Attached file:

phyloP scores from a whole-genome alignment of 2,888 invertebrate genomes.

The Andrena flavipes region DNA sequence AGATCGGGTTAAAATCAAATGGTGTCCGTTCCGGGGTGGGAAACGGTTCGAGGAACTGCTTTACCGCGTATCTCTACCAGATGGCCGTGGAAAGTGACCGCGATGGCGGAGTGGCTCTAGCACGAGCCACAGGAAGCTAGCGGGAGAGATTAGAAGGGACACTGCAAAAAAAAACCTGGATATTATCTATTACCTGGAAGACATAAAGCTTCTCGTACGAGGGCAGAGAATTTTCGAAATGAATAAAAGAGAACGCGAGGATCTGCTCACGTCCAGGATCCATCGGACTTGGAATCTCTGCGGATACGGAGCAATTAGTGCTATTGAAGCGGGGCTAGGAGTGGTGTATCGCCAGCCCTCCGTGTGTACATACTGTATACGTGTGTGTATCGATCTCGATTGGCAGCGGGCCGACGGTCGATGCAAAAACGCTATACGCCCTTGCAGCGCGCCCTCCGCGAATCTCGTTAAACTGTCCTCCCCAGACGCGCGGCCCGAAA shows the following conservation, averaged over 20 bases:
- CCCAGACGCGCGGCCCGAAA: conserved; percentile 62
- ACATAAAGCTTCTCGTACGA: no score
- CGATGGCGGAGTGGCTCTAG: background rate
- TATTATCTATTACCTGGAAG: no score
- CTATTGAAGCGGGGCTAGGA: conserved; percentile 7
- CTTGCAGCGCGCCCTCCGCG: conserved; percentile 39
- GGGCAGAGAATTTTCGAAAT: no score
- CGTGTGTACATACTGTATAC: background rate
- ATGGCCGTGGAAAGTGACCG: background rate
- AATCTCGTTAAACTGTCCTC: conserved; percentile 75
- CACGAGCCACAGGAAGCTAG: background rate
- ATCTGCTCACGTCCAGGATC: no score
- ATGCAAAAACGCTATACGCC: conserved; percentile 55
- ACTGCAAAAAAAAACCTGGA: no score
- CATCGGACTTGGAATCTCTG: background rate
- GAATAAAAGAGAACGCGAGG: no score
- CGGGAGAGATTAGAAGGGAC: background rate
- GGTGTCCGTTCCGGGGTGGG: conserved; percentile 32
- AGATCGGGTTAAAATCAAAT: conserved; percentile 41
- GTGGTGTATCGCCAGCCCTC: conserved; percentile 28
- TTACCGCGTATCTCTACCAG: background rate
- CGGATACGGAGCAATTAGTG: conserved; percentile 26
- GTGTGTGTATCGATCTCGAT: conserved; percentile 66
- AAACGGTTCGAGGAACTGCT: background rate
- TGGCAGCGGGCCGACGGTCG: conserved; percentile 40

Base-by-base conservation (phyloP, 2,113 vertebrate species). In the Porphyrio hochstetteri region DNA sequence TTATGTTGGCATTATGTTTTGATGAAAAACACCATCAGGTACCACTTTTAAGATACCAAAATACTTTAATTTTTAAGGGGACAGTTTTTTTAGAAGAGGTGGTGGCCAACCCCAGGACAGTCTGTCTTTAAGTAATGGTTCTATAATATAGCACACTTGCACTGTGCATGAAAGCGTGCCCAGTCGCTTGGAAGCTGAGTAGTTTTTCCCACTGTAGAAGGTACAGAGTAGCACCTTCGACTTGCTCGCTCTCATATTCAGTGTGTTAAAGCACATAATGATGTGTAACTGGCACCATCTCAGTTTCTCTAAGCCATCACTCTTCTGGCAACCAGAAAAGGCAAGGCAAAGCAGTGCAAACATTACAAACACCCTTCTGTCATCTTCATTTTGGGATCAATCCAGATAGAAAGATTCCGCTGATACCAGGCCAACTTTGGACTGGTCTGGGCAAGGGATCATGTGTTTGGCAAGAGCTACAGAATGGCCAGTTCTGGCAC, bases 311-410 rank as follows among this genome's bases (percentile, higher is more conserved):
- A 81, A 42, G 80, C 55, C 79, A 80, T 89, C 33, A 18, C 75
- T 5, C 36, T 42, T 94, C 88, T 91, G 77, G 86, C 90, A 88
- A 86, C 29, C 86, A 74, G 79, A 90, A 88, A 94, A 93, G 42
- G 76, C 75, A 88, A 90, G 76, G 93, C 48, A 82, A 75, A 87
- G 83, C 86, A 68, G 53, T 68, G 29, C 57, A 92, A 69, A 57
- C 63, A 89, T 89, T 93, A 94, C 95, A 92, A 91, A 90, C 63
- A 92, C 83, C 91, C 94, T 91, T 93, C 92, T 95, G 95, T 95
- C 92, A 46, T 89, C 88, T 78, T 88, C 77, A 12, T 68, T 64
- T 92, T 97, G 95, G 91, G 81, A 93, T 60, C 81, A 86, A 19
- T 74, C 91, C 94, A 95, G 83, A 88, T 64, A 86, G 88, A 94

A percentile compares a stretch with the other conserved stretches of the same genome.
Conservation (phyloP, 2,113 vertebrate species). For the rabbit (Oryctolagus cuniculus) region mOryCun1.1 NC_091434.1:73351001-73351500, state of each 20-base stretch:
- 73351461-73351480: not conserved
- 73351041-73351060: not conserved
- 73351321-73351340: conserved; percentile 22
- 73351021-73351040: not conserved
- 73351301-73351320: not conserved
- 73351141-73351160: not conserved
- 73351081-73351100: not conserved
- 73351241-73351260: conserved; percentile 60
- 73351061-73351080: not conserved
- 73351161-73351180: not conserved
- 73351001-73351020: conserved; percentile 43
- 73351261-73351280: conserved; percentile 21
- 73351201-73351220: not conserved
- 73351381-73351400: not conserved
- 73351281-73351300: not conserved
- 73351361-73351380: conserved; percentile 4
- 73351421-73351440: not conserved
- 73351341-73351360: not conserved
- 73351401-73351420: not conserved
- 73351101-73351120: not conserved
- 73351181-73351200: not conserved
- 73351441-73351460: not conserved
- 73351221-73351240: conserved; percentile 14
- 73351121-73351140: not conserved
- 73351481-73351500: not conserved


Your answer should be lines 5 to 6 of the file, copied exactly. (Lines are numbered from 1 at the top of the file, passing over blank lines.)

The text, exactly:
- CGATGGCGGAGTGGCTCTAG: background rate
- TATTATCTATTACCTGGAAG: no score